Jim Umpleby — Chairman and Chief Executive Officer

Okay, Joel. You asked the most difficult question of the morning so far.

Joel Tiss — BMO Capital Markets — Analyst

Sorry.

Jim Umpleby — Chairman and Chief Executive Officer

So certainly we’ve talked about — maybe the way to do this is talk about various markets. We talked about mining. And we’ve talked about the fact that we expect that gradual increase to continue. We have no reasons to think that it will stop. But again, it’s very difficult for us to try to judge out what’s going to happen two or three years. And when we put our strategy together in 2017, one of things we really focused on is performing better at all points in the cycle. We talked about having 300 to 600 basis points better on operating margin regardless of where we’re in that cycle compared to the historical past, which we defined as 2010, 2016 and also producing $1 billion to $2 billion of incremental ME&T free cash flow at all points in the cycle. So that’s what we’re really focused on.

So, again, as we sit here today, we are optimistic about what we see that things are improving in some markets that have been depressed. We’ve talked about the strength in mining. But again, it’s just very difficult to try to judge what will happen two or three years out. There are so many factors that can impact it.

Operator

Your next question comes from the line of David Raso from Evercore ISI. Your line is open.

David Raso — Evercore ISI — Analyst

Hi, thank you. My question is, the dealer inventory. You noted you ended 2020 at the lower end of the normal range of month of sales. And if we’re not going to see a restock this year of inventory while retail sales will grow, it does suggest the month of inventory relative to sales is going to be even lower at the end of the year. Obviously that sets up a very positive ’22 for your machine production even if retail sales were just flat. So I was hoping if you can give us some sense of magnitude where your scenario plays out on how far below normal would you expect dealer inventory to be at the end of the year.

Andrew Bonfield — Chief Financial Officer

Yeah. David, as we’ve tried to indicate, what we’re not expecting this year is a significant increase in dealer inventory. That doesn’t mean that there won’t be any. So, actually — because obviously as you quite rightly point out, if the figure [Phonetic] continues to improve, obviously dealers would normally want to hold more inventory. What we are focused on is making sure we can meet demand in the current year and then use the demand. And given some of the, obviously, challenges and risks that are out there, that is really our focus rather than concentrating on what we think actually year-end inventory will be. Obviously we’ll see how that pans out for the remainder of the year and see how dealers are thinking about 2022 as we get to the end of the year at this stage.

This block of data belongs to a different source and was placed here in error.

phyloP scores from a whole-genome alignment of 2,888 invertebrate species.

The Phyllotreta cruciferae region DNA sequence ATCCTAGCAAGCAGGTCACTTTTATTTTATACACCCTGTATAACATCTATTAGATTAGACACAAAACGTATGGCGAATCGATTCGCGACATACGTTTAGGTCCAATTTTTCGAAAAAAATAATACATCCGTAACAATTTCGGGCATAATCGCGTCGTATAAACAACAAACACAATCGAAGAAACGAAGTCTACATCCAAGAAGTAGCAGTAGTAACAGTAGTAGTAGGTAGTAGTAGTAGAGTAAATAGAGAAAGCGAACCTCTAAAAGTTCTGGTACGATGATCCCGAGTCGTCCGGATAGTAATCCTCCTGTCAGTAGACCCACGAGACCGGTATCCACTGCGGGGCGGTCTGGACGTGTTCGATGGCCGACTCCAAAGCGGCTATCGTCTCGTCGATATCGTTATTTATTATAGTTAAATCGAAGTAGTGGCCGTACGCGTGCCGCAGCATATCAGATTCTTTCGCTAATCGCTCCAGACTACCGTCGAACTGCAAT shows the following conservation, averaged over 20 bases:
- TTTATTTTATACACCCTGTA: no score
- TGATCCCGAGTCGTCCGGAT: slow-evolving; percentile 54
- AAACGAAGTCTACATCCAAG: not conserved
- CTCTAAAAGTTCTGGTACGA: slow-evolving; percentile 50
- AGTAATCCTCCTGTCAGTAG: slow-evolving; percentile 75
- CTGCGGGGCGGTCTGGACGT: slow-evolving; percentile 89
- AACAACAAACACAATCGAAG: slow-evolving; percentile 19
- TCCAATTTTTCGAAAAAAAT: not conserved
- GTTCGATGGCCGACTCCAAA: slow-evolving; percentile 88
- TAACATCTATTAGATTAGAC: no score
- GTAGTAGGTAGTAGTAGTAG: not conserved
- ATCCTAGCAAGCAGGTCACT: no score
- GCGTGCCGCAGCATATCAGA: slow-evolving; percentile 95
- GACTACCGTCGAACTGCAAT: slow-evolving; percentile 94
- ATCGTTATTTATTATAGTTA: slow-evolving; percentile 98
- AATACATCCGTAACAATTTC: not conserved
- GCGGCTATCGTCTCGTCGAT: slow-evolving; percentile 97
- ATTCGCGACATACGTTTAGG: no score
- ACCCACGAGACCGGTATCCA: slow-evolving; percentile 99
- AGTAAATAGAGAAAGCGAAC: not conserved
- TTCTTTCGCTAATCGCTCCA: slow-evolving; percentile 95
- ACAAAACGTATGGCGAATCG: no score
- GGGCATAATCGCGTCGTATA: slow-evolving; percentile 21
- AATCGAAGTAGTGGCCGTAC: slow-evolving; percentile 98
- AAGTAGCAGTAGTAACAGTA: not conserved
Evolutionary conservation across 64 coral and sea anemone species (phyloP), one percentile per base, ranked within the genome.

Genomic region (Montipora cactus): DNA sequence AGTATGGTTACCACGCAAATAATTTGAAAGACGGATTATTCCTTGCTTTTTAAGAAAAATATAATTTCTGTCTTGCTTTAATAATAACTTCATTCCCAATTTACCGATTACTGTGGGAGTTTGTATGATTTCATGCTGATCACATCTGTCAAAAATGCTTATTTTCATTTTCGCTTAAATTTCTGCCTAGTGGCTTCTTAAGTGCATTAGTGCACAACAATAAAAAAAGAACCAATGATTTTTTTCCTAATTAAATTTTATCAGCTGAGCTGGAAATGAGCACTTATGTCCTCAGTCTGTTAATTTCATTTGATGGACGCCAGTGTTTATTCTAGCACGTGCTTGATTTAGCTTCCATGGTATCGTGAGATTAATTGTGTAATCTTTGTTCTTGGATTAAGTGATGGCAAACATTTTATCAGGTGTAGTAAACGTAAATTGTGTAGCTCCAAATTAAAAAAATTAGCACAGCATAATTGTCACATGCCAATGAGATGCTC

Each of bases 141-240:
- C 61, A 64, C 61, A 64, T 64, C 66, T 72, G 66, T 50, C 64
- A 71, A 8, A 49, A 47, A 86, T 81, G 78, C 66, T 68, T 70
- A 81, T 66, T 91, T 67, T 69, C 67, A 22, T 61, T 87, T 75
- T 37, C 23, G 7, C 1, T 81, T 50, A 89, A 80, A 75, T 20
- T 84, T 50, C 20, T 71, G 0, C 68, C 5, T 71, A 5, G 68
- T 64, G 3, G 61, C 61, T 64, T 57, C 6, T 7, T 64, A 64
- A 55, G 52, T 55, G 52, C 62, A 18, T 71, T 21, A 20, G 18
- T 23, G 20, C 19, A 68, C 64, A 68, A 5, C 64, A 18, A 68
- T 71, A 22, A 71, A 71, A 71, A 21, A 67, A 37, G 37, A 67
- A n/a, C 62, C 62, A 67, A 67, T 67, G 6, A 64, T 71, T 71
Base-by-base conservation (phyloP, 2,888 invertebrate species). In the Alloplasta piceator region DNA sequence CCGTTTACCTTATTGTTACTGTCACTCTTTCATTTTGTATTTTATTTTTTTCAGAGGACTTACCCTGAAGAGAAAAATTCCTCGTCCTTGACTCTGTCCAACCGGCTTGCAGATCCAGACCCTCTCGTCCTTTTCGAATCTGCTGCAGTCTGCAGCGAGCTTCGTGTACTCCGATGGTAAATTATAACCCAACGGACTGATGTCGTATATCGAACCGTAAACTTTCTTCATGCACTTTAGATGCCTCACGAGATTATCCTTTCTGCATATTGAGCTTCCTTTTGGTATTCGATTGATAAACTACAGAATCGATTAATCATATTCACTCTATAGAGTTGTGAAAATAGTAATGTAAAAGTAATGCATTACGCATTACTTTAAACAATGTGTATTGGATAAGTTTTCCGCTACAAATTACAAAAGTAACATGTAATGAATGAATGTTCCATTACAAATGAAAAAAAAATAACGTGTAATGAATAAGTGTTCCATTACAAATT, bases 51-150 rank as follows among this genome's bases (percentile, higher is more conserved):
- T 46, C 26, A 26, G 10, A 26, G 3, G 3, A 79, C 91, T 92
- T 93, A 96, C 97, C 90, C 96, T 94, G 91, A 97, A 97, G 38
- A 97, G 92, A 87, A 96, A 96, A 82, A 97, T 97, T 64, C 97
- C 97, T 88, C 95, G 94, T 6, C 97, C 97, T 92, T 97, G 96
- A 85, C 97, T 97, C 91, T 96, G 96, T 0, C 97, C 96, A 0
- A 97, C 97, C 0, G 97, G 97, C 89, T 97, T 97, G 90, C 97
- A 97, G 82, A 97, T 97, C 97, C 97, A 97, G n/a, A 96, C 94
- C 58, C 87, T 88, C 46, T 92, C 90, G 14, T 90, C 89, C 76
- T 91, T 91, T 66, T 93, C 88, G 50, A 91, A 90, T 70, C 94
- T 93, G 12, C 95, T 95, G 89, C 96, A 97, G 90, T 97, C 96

Operator

Your next question comes from the line of Jerry Revich from Goldman Sachs. Your line is open.

Jerry Revich — Goldman Sachs — Analyst

Yes, hi. Good morning, everyone.

Jim Umpleby — Chairman and Chief Executive Officer

Good morning, Jerry.

Andrew Bonfield — Chief Financial Officer

Good morning, Jerry.

Jerry Revich — Goldman Sachs — Analyst

One of the points from your customers on the mining side is, they’re also setting their long-term CO2 reduction targets. And I’m just wondering if you can talk about the opportunities that they have with your products to reduce their CO2 levels and if you care to comment on when hydrogen in mining trucks is feasible in your view within that equation? Thanks.

Jim Umpleby — Chairman and Chief Executive Officer

Thanks, Jerry. And certainly we’re working with our customers in mining and in other areas of our business as well to help them achieve their climate-related objectives. It’s a bit early to make any kind of announcements here this morning, but certainly we’re in discussions with our mining customers and we’ll work to help them meet their objectives.

Jennifer Driscoll — Investor Relations

Okay. With that, we’ll turn it back to Jim to make his closing remarks.

Jim Umpleby — Chairman and Chief Executive Officer

All right. Well, again, I appreciate everyone joining us this morning. Couldn’t be more proud of the team and how they performed in the first quarter, a lot of positive signals. We talked about some challenges we have, but we’re managing our way through those. We appreciate everyone’s attention this morning. Thank you.

Jennifer Driscoll — Investor Relations

Thank you, Jim, thanks, Andrew, and everybody who joined us on the call today. We appreciate your time with us. A replay of our call will be available online later this morning. We’ll post the transcript on our Investor Relations website later today. Our first quarter results video with our CFO and an SEC filing with our sales to users data are already posted there as our updated slides and the new Caterpillar 2020 data book that I mentioned earlier. To find the Diversity and Inclusion Report that Jim referenced, click on caterpillar.com, then Careers, then Diversity & Inclusion.

If you have any questions, please reach out to Rob or me. You can reach Rob at rengel_rob@cat.com. I’m at driscoll_jennifer@cat.com. The Investor Relations general phone number is 309-675-4549. We hope you enjoy the rest of your day and have a nice weekend.

And I’ll turn it back to Jason to conclude our call.

Operator

[Operator Closing Remarks]